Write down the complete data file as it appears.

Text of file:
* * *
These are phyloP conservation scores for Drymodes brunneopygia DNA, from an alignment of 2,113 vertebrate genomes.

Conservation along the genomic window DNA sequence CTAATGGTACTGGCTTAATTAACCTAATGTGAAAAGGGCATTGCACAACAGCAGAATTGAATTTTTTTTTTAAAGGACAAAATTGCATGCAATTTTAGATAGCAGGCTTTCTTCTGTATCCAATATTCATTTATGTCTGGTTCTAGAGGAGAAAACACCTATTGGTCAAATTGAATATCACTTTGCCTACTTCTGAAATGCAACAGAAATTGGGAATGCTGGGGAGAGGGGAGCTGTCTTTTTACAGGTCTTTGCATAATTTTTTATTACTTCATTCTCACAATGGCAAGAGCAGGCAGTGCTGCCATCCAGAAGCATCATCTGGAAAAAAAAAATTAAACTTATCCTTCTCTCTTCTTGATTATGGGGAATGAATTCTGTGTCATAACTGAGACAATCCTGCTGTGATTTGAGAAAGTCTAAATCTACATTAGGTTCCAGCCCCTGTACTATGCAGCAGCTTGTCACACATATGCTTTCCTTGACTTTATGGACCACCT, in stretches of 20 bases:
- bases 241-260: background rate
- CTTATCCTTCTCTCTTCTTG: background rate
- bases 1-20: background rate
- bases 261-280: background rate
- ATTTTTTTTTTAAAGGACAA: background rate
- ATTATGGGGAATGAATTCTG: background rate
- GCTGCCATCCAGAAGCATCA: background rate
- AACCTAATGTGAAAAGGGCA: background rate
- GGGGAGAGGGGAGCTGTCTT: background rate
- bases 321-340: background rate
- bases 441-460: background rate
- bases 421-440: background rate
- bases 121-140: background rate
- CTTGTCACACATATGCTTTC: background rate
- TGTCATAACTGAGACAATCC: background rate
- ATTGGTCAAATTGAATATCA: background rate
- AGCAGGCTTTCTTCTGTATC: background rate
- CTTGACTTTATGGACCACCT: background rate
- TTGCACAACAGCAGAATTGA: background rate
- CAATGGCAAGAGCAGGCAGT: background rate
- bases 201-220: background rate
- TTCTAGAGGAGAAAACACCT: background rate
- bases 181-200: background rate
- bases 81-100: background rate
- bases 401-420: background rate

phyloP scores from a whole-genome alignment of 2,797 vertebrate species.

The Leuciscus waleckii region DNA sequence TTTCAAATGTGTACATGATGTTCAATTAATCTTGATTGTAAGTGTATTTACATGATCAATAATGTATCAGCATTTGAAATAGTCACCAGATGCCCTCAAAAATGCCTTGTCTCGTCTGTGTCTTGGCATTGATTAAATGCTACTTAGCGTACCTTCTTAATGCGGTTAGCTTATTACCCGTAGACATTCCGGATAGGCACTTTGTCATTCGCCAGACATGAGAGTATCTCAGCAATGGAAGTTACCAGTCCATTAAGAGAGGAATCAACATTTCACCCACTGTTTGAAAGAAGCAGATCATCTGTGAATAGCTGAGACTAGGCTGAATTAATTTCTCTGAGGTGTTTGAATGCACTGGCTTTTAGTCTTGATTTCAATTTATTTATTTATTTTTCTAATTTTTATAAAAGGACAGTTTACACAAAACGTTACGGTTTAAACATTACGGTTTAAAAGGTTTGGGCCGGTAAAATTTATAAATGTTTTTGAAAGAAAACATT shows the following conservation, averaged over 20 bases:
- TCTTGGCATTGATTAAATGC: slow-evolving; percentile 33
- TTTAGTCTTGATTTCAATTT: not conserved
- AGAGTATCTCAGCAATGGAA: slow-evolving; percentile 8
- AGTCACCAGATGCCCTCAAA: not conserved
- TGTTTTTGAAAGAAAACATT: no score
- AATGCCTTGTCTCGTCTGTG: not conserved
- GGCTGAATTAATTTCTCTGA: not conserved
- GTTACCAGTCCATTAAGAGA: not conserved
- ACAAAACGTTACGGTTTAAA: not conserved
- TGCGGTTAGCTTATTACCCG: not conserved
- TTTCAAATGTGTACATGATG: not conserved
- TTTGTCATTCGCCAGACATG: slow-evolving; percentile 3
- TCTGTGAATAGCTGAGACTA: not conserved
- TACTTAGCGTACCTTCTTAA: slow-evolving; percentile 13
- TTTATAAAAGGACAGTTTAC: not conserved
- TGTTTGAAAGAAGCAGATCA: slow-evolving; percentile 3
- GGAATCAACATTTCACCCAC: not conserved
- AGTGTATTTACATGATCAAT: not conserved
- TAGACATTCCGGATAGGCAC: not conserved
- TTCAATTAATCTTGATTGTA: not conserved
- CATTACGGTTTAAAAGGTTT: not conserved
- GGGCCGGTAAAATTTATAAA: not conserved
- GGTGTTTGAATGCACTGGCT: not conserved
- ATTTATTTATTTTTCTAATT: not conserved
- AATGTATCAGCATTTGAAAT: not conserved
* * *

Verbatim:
These are phyloP conservation scores for Drymodes brunneopygia DNA, from an alignment of 2,113 vertebrate genomes.

Conservation along the genomic window DNA sequence CTAATGGTACTGGCTTAATTAACCTAATGTGAAAAGGGCATTGCACAACAGCAGAATTGAATTTTTTTTTTAAAGGACAAAATTGCATGCAATTTTAGATAGCAGGCTTTCTTCTGTATCCAATATTCATTTATGTCTGGTTCTAGAGGAGAAAACACCTATTGGTCAAATTGAATATCACTTTGCCTACTTCTGAAATGCAACAGAAATTGGGAATGCTGGGGAGAGGGGAGCTGTCTTTTTACAGGTCTTTGCATAATTTTTTATTACTTCATTCTCACAATGGCAAGAGCAGGCAGTGCTGCCATCCAGAAGCATCATCTGGAAAAAAAAAATTAAACTTATCCTTCTCTCTTCTTGATTATGGGGAATGAATTCTGTGTCATAACTGAGACAATCCTGCTGTGATTTGAGAAAGTCTAAATCTACATTAGGTTCCAGCCCCTGTACTATGCAGCAGCTTGTCACACATATGCTTTCCTTGACTTTATGGACCACCT, in stretches of 20 bases:
- bases 241-260: background rate
- CTTATCCTTCTCTCTTCTTG: background rate
- bases 1-20: background rate
- bases 261-280: background rate
- ATTTTTTTTTTAAAGGACAA: background rate
- ATTATGGGGAATGAATTCTG: background rate
- GCTGCCATCCAGAAGCATCA: background rate
- AACCTAATGTGAAAAGGGCA: background rate
- GGGGAGAGGGGAGCTGTCTT: background rate
- bases 321-340: background rate
- bases 441-460: background rate
- bases 421-440: background rate
- bases 121-140: background rate
- CTTGTCACACATATGCTTTC: background rate
- TGTCATAACTGAGACAATCC: background rate
- ATTGGTCAAATTGAATATCA: background rate
- AGCAGGCTTTCTTCTGTATC: background rate
- CTTGACTTTATGGACCACCT: background rate
- TTGCACAACAGCAGAATTGA: background rate
- CAATGGCAAGAGCAGGCAGT: background rate
- bases 201-220: background rate
- TTCTAGAGGAGAAAACACCT: background rate
- bases 181-200: background rate
- bases 81-100: background rate
- bases 401-420: background rate

phyloP scores from a whole-genome alignment of 2,797 vertebrate species.

The Leuciscus waleckii region DNA sequence TTTCAAATGTGTACATGATGTTCAATTAATCTTGATTGTAAGTGTATTTACATGATCAATAATGTATCAGCATTTGAAATAGTCACCAGATGCCCTCAAAAATGCCTTGTCTCGTCTGTGTCTTGGCATTGATTAAATGCTACTTAGCGTACCTTCTTAATGCGGTTAGCTTATTACCCGTAGACATTCCGGATAGGCACTTTGTCATTCGCCAGACATGAGAGTATCTCAGCAATGGAAGTTACCAGTCCATTAAGAGAGGAATCAACATTTCACCCACTGTTTGAAAGAAGCAGATCATCTGTGAATAGCTGAGACTAGGCTGAATTAATTTCTCTGAGGTGTTTGAATGCACTGGCTTTTAGTCTTGATTTCAATTTATTTATTTATTTTTCTAATTTTTATAAAAGGACAGTTTACACAAAACGTTACGGTTTAAACATTACGGTTTAAAAGGTTTGGGCCGGTAAAATTTATAAATGTTTTTGAAAGAAAACATT shows the following conservation, averaged over 20 bases:
- TCTTGGCATTGATTAAATGC: slow-evolving; percentile 33
- TTTAGTCTTGATTTCAATTT: not conserved
- AGAGTATCTCAGCAATGGAA: slow-evolving; percentile 8
- AGTCACCAGATGCCCTCAAA: not conserved
- TGTTTTTGAAAGAAAACATT: no score
- AATGCCTTGTCTCGTCTGTG: not conserved
- GGCTGAATTAATTTCTCTGA: not conserved
- GTTACCAGTCCATTAAGAGA: not conserved
- ACAAAACGTTACGGTTTAAA: not conserved
- TGCGGTTAGCTTATTACCCG: not conserved
- TTTCAAATGTGTACATGATG: not conserved
- TTTGTCATTCGCCAGACATG: slow-evolving; percentile 3
- TCTGTGAATAGCTGAGACTA: not conserved
- TACTTAGCGTACCTTCTTAA: slow-evolving; percentile 13
- TTTATAAAAGGACAGTTTAC: not conserved
- TGTTTGAAAGAAGCAGATCA: slow-evolving; percentile 3
- GGAATCAACATTTCACCCAC: not conserved
- AGTGTATTTACATGATCAAT: not conserved
- TAGACATTCCGGATAGGCAC: not conserved
- TTCAATTAATCTTGATTGTA: not conserved
- CATTACGGTTTAAAAGGTTT: not conserved
- GGGCCGGTAAAATTTATAAA: not conserved
- GGTGTTTGAATGCACTGGCT: not conserved
- ATTTATTTATTTTTCTAATT: not conserved
- AATGTATCAGCATTTGAAAT: not conserved